Villages without water for one year in Syria’s Raqqa

This report by Ammar Haydar was published by North Press Agency on 14 November, 2021

RAQQA, Syria (North Press) – Ibrahim al-Ali, a resident of the village of Abu Wahl, 37 km east of Raqqa, northern Syria, drives his car to bring drinking water from an irrigation canal to his home, after the water station that was feeding his village and other nearby villages has been broken down since last year. 

Residents of the villages of Abu Wahl, al-Tarifawi and Mleihan, east of Raqqa, are facing a complete interruption of drinking water as a result of a malfunction in the Abu Wahl water pumping station.

The station is located on an irrigation canal coming from the Euphrates River that used to irrigate these villages, but it has been suspended since last year due to an electrical failure.

Residents of the villages that were irrigated by the station suffer from traveling long distances to fetch water from the irrigation canal, while others buy it at exorbitant sums.

There are about 500 families in the three villages suffer from water shortage.

Hardship and extra burden  

Al-Ali added that he has a car, which he uses it to fetch water despite the hardship and fatigue since last year, but those who do not have an alternative will have to buy it at exorbitant prices.

The problem of water outage does not affect the residents only, but also the livestock, as they constantly need water, al-Ali noted.

Despite the numerous appeals and complaints made by the villagers to the water unit to repair the station, but nothing changed.

Last year, the station was working for a few hours that did not fully meet the needs of its beneficiaries due to the lack of electricity.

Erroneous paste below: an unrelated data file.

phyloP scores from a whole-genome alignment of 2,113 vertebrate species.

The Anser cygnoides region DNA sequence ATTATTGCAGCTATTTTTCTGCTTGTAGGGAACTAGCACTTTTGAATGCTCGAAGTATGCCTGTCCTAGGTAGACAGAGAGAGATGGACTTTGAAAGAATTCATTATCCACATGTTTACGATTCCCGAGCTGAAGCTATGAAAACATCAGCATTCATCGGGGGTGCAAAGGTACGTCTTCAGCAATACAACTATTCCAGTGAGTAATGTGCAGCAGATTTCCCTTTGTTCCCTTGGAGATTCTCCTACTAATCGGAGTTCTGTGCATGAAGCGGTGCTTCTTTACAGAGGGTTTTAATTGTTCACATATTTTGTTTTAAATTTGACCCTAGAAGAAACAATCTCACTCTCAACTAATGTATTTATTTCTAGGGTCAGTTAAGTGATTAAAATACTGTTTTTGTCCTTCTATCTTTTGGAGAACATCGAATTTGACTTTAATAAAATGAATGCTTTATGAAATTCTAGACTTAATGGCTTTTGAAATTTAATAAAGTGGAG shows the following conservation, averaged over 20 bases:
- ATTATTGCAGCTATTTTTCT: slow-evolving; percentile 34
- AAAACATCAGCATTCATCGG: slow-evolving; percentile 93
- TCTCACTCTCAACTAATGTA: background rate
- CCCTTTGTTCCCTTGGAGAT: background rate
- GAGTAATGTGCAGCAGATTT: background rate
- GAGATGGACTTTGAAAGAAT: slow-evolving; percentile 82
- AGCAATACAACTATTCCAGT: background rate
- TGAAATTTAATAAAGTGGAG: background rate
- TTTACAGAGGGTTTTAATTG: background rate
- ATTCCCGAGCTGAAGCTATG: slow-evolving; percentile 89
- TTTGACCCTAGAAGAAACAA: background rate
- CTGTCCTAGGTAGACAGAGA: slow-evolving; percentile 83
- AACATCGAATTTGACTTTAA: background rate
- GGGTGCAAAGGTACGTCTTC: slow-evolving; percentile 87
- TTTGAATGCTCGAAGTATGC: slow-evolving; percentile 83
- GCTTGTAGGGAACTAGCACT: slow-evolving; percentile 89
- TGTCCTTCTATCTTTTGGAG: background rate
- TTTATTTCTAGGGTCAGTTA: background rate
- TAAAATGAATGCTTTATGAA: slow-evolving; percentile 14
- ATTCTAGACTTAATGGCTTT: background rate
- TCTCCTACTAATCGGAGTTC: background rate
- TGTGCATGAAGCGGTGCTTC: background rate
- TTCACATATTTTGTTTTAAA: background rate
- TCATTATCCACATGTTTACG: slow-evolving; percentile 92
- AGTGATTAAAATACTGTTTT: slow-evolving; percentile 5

Al-Ali believes that connecting a service power line to the station after repairing its generator will make water permanently available to all residents of the three villages.

Khalil al-Muhammad, a resident of the village of Mleihan, 40 km east of Raqqa, said the families of his village have been facing difficulty in securing water since the station stopped, “The water is not safe for drinking and some cannot afford it and get clean water from other sources.”

Some of the children in the three villages suffered from intestinal diseases resulting from the use of unsafe water they bring from the canal, or they buy it from tankers that are filled without filtering and sterilization, according to residents.

Since last winter, Turkey has reduced the flow of the Euphrates River towards Syrian territory, which has increased life problems and popular discontent in areas that depend on the river for drinking water and for irrigating agricultural lands.

Residents of the villages that were irrigated by the station are forced to buy drinking water from tankers at a price of 1,300 Syrian pounds per barrel, according to al-Muhammad.

He pointed out that he used to buy a barrel of water (220 liters) four months ago for 500 SYP, but with the increase in fuel prices, he is now buying it for 1,400 SYP (about $0.40).

Al-Muhammad hopes that the water unit will find a quick solution to ease the burden on the people who do not have access to water, “they face difficulty in affording water on a regular basis with daily necessities, especially after the deteriorating economic situation in Syria.”

Only promises, no real acts

Adnan al-Hazbar, official at the Hamrat and Karamah water unit of the Water Company in the Raqqa Civil Council, said the pump was working according to the hours of power delivery to the village, which ranged between one and two hours a day.

The power capacity that reached the station via the main lines was weak, which led to a malfunction.

Al-Hazbar added to North Press that there is a study for a project to install a service electric line for the pump.

The implementation of the project will start next week, and its completion period will be 20 days, according to the Hamrat and Karamah Water Unit.

Al-Hazbar indicated that if the station resumes service, it will operate continuously throughout the day.